Sturdy chassis. Robust performance from the Intel Core i7 CPU.
Pricey as configured. Less than 10 hours of battery life in testing.
- Bottom Line
The Dell Latitude 7389 is a business-oriented 2-in-1 laptop with a sturdy, if conventional, black chassis and solid Core i7 power. Its chief differentiator in a crowded market is disappointing battery life.
Corporate types, especially road warriors, tend to prefer business laptops made from boring black plastic. Or at least, their IT departments give them boring black plastic laptops and they aren't complaining. The Dell Latitude 7389 (starts at $1,149; $1,967 as tested) is one of these boring black laptops, but with a twist—literally. You can rotate the screen through 360 degrees to transform it into a tablet. It's a bit bulkier and heavier than an equivalent consumer 2-in-1 laptop would be, but its superb build quality and Intel Core i7 power make up for that. Whether or not it's worth the high price is an open question, however, especially considering the fierce competition, including our Editors' Choice, the HP EliteBook x360 1030 G2.
Looking the Part
Even though business laptops mostly have boring black exteriors, there's a definite hierarchy amidst all that boring blackness. For decades, Lenovo's ThinkPad laptops (previously made by IBM), have been the gold standard, prized for their excellent keyboards, durability, and of course the red pointing stick. That's not to say the competition from Dell is necessarily any less well-built, which is certainly the case with the 13-inch Latitude 7389. It looks and feels incredibly solid, with almost no flex in the keyboard deck or the display lid. The hinges are also satisfyingly stiff, allowing your fingers to tap on the glossy 13.3-inch full HD (1,920 by 1,080) touch screen in Laptop mode without any bounce.
All that sturdiness means that the Latitude 7389 is a bit heavier than competing 2-in-1s, and much heavier than Windows tablets with detachable keyboards. This review unit weighs 3.06 pounds, which is about the same as the Lenovo Yoga 920 (3.02 pounds) but a few ounces heavier than the HP Elitebook x360 (2.82 pounds) and the Microsoft Surface Pro detachable tablet (2.45 pounds with its keyboard attached). The copious amount of black plastic, which covers the interior and exterior of the clamshell, is slightly soft to the touch. That results in a pleasingly premium feel, one that many road warriors will prefer to the hard matte silver finishes of the business-laptop-design-trend-bucking HP EliteBook series.
The keyboard, however, comes up a bit short when compared with Lenovo's offerings. The ThinkPad T470's keyboard is the best one on a business laptop that we've tested recently, and its keys are larger and their travel longer than on the Latitude 7389. Someone with large fingers who types forcefully will likely find the keys uncomfortable, but at least they are backlit for use in a darkened airplane cabin. On this review unit, there is no fingerprint reader below the directional keys to make logging in to your Windows account easier, but it's an optional extra, as is a smart card reader for multifactor authentication.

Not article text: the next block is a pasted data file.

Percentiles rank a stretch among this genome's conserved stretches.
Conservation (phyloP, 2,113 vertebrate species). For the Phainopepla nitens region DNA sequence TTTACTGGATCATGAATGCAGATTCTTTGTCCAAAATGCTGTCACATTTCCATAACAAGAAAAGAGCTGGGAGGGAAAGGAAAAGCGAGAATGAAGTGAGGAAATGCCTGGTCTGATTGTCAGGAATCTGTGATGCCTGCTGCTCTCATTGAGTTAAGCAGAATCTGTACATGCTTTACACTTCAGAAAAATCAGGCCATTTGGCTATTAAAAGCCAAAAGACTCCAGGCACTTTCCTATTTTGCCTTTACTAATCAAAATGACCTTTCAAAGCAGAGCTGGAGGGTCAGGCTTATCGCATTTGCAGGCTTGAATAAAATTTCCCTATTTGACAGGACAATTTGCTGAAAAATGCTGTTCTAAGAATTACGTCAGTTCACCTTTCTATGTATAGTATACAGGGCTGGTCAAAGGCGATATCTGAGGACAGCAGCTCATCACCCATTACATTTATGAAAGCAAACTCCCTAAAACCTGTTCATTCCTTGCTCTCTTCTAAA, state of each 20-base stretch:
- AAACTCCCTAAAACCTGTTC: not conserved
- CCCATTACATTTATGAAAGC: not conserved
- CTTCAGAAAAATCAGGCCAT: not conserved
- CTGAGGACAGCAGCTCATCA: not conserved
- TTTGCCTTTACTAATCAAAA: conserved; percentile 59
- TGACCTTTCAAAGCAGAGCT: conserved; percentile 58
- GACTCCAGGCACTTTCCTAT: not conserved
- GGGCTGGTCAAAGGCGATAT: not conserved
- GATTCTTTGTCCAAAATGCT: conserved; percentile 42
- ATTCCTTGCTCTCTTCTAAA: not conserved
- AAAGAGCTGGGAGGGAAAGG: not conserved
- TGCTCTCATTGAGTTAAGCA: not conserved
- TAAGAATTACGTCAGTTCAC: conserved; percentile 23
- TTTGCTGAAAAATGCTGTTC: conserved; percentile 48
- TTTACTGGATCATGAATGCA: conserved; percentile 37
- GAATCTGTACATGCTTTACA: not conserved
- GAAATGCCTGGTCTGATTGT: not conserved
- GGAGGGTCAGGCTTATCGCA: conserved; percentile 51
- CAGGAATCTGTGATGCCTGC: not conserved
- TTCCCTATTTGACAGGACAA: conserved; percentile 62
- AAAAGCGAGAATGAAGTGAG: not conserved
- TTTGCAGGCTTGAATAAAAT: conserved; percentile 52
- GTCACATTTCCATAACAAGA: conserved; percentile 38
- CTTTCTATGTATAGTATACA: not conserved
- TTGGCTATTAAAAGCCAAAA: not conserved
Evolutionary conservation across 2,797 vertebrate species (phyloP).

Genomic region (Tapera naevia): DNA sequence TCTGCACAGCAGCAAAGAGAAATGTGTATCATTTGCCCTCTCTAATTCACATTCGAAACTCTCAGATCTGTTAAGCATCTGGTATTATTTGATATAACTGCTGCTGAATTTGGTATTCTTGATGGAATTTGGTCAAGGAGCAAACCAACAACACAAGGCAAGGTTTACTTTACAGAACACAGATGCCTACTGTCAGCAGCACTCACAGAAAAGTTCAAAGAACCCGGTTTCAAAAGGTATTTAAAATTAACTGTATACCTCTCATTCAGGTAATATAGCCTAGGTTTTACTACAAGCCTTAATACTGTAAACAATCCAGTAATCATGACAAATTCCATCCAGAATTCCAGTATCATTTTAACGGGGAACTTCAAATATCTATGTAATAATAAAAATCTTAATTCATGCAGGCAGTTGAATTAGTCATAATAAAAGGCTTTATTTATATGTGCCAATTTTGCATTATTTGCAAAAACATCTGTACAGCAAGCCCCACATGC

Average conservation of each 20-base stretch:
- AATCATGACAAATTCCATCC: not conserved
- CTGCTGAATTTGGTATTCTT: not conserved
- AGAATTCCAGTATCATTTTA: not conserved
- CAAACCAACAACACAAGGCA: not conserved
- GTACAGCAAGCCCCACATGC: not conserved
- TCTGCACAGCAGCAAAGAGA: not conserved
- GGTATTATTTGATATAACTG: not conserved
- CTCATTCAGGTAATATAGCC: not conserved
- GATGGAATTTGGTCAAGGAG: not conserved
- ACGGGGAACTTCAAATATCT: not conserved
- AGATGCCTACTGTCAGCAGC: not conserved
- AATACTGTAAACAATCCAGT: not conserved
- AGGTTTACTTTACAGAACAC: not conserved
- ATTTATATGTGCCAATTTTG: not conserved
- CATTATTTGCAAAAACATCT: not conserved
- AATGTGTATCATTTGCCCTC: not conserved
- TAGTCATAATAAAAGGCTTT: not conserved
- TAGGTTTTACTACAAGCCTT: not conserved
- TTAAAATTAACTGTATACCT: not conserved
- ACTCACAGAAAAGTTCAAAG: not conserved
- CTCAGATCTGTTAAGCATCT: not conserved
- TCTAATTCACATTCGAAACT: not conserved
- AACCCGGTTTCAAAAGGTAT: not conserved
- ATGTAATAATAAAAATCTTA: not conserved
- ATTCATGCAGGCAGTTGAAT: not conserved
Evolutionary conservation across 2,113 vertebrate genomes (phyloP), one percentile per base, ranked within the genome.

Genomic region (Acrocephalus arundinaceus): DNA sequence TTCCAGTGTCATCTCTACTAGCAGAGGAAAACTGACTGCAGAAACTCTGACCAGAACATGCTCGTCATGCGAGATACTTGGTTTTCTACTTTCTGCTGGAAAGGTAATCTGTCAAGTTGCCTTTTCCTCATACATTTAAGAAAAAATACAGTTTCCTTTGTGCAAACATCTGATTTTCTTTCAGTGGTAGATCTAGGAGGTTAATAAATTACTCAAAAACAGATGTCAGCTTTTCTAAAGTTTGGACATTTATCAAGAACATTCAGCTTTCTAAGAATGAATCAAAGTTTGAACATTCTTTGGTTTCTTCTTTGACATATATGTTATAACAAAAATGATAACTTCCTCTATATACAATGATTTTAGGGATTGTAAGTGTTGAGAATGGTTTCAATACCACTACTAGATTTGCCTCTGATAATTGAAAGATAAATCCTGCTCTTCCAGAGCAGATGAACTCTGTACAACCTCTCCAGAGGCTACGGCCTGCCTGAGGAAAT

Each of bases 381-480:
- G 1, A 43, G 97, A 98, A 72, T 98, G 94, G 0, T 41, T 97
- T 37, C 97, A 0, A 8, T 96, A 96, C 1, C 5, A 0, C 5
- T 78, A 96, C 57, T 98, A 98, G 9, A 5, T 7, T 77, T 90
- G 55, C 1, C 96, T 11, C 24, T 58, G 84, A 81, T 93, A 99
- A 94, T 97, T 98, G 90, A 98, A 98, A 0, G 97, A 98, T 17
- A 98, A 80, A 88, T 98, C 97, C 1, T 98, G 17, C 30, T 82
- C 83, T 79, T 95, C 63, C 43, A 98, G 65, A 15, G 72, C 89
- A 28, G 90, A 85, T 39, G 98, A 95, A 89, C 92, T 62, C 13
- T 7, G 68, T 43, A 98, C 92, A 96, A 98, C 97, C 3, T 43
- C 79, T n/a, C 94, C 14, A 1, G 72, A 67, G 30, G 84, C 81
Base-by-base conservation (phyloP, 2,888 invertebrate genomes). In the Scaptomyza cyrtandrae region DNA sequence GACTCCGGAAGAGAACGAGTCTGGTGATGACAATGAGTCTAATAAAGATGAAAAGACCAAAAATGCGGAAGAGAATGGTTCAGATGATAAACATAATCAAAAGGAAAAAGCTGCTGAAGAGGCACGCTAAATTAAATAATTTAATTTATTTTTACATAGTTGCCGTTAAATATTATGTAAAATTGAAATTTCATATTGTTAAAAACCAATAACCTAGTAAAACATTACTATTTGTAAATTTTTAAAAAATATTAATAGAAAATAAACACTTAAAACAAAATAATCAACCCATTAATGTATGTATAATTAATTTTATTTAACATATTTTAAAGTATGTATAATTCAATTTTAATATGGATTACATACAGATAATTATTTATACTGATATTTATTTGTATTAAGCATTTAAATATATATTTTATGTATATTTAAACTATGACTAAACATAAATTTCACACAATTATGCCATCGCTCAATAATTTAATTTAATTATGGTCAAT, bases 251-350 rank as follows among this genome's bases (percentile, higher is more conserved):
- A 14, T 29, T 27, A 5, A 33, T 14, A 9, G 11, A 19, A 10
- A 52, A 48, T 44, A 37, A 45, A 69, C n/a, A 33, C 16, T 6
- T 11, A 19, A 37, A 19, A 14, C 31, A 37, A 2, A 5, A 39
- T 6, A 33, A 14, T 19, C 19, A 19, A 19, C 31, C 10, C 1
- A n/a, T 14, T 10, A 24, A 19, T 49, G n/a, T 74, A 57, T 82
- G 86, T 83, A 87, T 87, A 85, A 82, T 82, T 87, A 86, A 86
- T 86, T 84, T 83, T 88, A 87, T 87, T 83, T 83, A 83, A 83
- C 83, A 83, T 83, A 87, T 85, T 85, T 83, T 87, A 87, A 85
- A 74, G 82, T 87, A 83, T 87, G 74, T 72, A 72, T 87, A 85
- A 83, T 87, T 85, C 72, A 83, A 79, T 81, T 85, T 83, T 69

All About That Bezel
In fact, Microsoft is pushing for IT departments to use face detection or fingerprints as a form of multifactor authentication to log in to Windows, so a webcam that supports Windows Hello face recognition is also an optional extra. The webcam on our review unit doesn't support Windows Hello, but it does offer decent picture quality for videoconferencing, and it's tiny enough that Dell could squeeze it into the incredibly narrow screen bezel. Narrow bezels are all the rage in laptop design these days, but it's nice that Dell leaves enough room for a camera. The Dell XPS 13, by contrast, has an even narrower border around the screen that relegates its webcam to the lower left edge of the display, where it mainly captures your knuckles and nostrils. Note that if you order the version of the Latitude 7389 with the face detection camera, it will come with a larger bezel to fit the infrared sensors required.
Port selection is adequate for a 2-in-1, and we especially appreciate that Dell includes an HDMI port on the left edge, which despite innovations like Chromecast is still a necessity for anyone who needs to quickly plug in to a conference room AV system. The left edge also includes two USB-C ports and a USB 3.1 port. Along the right edge are a second USB 3.1 port, a Noble lock slot, and a microSD card slot. Taking a cue from tablets like the iPad Pro, Dell also includes a volume rocker and the power button on the right edge, although you can certainly control volume levels the conventional way, using the Fn keys or the icon in the Windows taskbar.
While the Latitude 7389 is in Laptop mode, you'll primarily interact with it as you would any other notebook, by using the fairly responsive and decently sized touchpad. Our only gripe about the pad is that it's not clickable. Instead, you must either tap or use the dedicated left and right buttons beneath it. Of course, it's no match for the humongous and luxurious glass touchpad with Force Touch that you'll find on the Apple MacBook Pro. We're still waiting for a touchpad of that caliber to show up on a Windows device.